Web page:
About The Villa
The structure is externally a fine and somewhat unusual example of a historic Tuscan farmhouse style, the Leopoldina.
About the Leopoldina Design
Named after Leopoldo, Grand Duke of Tuscany, whose design it was, the Leopoldina was conceived to be a new type of farmhouse, intended to provide a better quality of life to the farmworkers of the day. Leopoldo’s innovation was to bring the housing of the Chianine, the Ox stalls, within the walls of the structure, that the first floor accommodations would benefit from the warming effect of the animals below. Residing on the upper levels also brought some relief from the Mal Aria or Bad Air to the farmworkers, at least overnight. Bad air, during the time of Leopoldo, was the presumed cause of the disease that we now call Malaria, a problem in Tuscany at the time. To complete the design, a handsome central tower or Colombaio was built into the roof. The idea was to attract the Colombacce or Collared Doves into residence within, as a source of food.
Leopoldo’s design is considered to have brought significantly better living conditions to the farmworkers from its inception in the 1750s. The building type is found principally within the Valdichiana Aretino but with a good number present, including this one, within the territory of the Valdichiana Senese. Instantly recognizable, when touring this area, look for an imposing, often square structure with large, Oxen-sized doorways, pleasing symmetry, and a small tower built into the roof, and you’re probably looking at a Leopoldina.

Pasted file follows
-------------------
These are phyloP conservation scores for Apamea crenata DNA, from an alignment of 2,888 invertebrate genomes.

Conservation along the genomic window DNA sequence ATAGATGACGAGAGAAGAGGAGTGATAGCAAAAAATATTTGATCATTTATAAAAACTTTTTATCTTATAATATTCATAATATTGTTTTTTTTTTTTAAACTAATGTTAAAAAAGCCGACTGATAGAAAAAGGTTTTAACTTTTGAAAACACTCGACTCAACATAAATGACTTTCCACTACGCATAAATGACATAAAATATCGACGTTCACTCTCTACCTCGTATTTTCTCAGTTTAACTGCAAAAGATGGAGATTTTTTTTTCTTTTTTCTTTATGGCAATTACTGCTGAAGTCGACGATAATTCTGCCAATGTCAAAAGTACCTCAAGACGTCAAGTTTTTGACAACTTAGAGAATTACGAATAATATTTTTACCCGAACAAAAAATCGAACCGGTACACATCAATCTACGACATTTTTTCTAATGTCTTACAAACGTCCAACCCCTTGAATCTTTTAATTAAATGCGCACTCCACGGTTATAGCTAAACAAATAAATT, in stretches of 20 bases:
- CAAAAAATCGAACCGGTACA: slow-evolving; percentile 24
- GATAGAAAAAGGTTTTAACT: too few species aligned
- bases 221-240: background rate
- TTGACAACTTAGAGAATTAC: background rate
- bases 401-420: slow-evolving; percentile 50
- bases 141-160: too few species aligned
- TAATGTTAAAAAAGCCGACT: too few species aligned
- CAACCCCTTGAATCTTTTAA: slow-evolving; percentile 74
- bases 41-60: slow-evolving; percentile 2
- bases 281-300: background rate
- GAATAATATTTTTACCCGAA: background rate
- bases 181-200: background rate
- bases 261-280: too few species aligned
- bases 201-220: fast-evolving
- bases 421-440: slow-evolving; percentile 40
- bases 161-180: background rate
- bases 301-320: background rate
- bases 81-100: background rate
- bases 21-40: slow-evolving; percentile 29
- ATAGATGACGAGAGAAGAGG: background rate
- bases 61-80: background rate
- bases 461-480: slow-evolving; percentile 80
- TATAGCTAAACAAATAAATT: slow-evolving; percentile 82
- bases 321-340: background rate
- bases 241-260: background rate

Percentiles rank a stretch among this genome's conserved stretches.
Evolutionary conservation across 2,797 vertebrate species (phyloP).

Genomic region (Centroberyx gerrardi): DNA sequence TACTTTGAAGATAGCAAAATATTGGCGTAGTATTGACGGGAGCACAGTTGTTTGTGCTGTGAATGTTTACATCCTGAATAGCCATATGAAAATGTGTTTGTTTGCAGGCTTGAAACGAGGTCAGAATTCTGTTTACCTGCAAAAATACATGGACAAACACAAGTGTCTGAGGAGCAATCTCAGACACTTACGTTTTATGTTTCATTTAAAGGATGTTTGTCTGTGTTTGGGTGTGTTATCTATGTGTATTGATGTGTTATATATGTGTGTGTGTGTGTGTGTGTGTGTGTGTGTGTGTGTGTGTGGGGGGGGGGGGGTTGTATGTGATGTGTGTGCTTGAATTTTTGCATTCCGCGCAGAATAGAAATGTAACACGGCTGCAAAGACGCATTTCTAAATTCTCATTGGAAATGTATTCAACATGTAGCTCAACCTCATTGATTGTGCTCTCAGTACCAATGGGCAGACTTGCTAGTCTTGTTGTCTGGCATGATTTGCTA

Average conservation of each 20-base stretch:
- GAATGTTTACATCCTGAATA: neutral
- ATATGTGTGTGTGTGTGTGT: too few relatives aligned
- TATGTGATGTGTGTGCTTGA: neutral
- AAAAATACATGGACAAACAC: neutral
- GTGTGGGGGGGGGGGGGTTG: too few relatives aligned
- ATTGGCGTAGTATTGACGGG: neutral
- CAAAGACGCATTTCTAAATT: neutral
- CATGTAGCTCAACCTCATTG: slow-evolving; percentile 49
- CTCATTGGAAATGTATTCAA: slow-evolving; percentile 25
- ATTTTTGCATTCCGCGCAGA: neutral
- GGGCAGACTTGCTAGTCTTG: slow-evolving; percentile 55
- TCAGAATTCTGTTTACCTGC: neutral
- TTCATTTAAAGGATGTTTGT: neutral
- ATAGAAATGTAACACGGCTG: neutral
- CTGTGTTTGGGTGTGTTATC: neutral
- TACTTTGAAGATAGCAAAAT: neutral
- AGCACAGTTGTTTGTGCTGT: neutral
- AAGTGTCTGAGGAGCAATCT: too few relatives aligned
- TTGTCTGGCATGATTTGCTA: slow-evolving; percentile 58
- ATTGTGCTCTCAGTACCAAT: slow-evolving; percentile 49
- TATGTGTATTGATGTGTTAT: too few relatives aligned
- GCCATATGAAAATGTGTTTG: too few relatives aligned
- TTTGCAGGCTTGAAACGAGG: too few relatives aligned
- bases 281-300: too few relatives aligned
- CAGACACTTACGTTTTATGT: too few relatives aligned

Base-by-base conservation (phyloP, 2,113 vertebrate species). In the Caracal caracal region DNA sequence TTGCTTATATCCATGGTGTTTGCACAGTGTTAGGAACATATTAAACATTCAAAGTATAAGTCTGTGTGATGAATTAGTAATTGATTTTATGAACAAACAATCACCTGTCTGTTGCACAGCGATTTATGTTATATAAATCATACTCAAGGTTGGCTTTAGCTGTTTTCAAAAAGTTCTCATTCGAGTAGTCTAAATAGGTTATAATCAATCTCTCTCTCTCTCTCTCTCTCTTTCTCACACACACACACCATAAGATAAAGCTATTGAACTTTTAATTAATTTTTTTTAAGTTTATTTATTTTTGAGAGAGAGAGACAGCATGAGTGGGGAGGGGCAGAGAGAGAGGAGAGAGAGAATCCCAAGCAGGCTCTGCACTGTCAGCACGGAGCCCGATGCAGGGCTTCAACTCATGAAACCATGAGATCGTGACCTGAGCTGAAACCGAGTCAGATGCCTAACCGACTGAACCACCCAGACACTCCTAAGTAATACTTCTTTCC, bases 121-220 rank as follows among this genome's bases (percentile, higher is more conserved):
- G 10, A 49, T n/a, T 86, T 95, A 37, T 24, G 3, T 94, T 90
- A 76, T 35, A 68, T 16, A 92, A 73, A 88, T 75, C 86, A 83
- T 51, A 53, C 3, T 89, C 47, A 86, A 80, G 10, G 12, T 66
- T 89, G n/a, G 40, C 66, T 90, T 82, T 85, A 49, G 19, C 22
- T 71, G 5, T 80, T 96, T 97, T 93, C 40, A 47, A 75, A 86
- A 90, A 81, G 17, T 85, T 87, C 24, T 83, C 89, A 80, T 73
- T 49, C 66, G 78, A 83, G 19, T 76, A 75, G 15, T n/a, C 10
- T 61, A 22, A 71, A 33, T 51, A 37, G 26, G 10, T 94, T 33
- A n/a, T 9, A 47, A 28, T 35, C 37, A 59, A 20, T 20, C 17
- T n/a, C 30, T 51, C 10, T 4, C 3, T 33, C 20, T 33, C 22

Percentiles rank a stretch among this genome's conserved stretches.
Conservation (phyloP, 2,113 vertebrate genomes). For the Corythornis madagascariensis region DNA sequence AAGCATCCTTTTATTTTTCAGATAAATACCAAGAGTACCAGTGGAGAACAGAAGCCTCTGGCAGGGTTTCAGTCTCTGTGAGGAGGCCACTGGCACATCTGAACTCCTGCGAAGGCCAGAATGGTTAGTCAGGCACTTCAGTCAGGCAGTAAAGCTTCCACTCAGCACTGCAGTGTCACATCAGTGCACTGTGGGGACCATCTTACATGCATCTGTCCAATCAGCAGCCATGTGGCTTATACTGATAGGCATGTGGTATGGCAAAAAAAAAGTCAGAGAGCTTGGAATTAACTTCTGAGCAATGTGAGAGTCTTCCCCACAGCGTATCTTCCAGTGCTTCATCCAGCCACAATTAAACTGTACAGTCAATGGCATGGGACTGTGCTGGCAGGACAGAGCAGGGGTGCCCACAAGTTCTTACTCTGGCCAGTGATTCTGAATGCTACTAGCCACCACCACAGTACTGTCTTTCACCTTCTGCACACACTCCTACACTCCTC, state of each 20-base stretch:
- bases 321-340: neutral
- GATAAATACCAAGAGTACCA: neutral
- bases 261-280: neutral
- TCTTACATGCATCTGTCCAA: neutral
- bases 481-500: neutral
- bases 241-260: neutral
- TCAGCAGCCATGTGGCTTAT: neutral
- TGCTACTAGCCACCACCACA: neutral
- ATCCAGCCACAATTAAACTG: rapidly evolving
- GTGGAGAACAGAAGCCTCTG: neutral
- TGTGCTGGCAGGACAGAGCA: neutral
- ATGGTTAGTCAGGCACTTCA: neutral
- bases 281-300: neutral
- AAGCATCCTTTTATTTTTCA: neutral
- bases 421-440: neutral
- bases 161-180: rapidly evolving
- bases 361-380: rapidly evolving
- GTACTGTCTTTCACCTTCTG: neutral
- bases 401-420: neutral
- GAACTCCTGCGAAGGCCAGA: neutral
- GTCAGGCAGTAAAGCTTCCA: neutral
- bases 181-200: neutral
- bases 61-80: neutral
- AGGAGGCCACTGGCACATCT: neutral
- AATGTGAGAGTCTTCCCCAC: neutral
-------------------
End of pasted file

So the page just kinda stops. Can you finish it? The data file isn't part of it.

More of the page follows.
The History of this leopoldina
This house would have been occupied by roughly 5 families/20 or so individuals, all working the surrounding land, all housed by and crop sharing with a landlord, a system that continued until the 1950s. Back in the day, when the house was part of the Tenuta La Fratta, the organically farmed estate that surrounds us, several heads of Oxen or Chianine occupied the stalls at this property. The Chianine were ‘dressed’ for work in what is now the entrance hall. They were also bred here:There was a nursery room on the south-west corner of the house where the calves were born.
Following the end of the Mezzadria or sharecropping ere, in more recent times, the house was abandoned and fell into disrepair. During the 70s and 80s it was used as a vantage point from which to observe the hunt and at the end of the 80s it was purchased by a gold trader from Arezzo who proceeded immediately to build a brick and stone wall that enclosed the entire hill, securely. With the collapse in gold prices a few years later, he was forced to sell his project, and the rest is our history.
Recently we have had the pleasure of meeting Ornelia Boscagli, who knows this house well since her childhood, and has told us of the people and animals that once lived here, the work of the house and surrounding fields. Ornelia told us a story of wartime; during an oncoming air-raid German soldiers went out to collect the farm children, who were working away from their parents, and the Oxen, abandoned by their handlers in panic. The soldiers led the children, with chocolate, to cover in the forest nearby. Ornelia was about four years old and had never tasted chocolate before.